Kind of a tech geek, my attention was drawn to this article in Business Insider today. Yes, I know, your wallet has been mobile all along. Mine too, but I was kind of hoping it was about hardware wallets. Turns out that mobile wallets are apps that store payment card information in your smartphone, allowing you to make in-store payments. Mastercard, heavily invested into the phenomenon with its Masterpass, did some market research about mobile wallets and came up with a conclusion that seems rather biassed. Mobile Wallets were mentioned In 75% (!) of 3.5 million social media conversations about new payment methods. Yet these apps are used in just 1% of retail sales. Their conclusion: mainstream breakthrough is hindered by too many available mobile wallet apps, lack of support for store loyalty cards and consumers waiting for wearable wallets. My two cents: with 75% awareness and 1% penetration, could it be that the public just isn’t interested? 🙂 My wallet contains all cards I need, is finished in premium leather and I do wear it … in my back pocket.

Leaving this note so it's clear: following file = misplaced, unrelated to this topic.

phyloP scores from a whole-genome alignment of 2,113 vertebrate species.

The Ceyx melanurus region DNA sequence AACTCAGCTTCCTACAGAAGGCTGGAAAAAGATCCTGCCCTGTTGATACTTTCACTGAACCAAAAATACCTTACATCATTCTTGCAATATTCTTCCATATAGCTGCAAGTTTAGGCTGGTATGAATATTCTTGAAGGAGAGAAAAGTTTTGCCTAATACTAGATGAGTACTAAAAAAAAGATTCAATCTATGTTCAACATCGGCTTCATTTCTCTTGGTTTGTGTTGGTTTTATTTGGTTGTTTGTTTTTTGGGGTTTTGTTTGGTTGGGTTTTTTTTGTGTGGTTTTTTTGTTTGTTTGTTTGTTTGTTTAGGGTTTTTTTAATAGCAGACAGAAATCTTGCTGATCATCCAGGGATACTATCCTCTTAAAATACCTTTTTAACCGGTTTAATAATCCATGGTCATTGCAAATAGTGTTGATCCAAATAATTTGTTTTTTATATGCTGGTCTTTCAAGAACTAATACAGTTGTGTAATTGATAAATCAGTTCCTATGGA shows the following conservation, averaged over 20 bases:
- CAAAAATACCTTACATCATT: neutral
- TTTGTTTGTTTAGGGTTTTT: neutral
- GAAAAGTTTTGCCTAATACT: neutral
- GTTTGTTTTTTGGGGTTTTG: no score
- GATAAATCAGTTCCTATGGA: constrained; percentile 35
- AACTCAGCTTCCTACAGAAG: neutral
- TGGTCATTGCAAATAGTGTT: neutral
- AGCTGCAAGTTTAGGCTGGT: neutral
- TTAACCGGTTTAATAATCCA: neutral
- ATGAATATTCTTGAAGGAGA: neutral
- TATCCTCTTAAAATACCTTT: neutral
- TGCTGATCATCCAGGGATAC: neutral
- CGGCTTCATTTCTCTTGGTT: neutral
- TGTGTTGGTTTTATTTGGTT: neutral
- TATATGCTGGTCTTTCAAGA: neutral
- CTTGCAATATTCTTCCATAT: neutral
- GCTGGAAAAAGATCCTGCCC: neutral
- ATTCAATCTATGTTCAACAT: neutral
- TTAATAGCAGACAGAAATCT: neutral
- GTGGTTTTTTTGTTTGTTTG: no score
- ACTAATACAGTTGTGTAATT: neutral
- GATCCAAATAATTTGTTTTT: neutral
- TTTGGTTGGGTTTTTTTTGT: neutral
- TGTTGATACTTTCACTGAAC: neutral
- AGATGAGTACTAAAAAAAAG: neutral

With the #lewisgetsinked campaign, Epson has embarked upon the most rediculous cross-branding attempt ever. I actually double-double-checked this to make sure it wasn’t a parody, even the behind-the-scenes video did not convince me. That voice-over, the link between a budget-friendly printer and Mercedes-Benz-AMG-Petronas, those poses by Hamilton.
… and the prize for the strangest headline in the history of headlines goes to CNN.
The BBC has set targets for its 2020 workforce. According to this article, these are as follows:
- 50% women
- 15% black, Asian and minority ethnic backgrounds
- 8% disabled people
- 8% lesbian, gay, bisexual and transgender persons
I’m completely in favor of equal opportunities. But that doesn’t leave much room for straight Caucasian men without a disability, now does it? 🙂
This is just about the most hilarious piece of privacy-related news I’ve read in months. Microsoft is building a case against the US government, leading the way for a ‘growing resistance by technology companies to government attempts to snoop on the electronic communications of their customers’. Giant pot, humongous kettle, deep black 🙂
“Every Viennese cafe, every sausage stand pays more tax in Austria than a multinational corporation” – Christian Kern (Austrian Chancellor)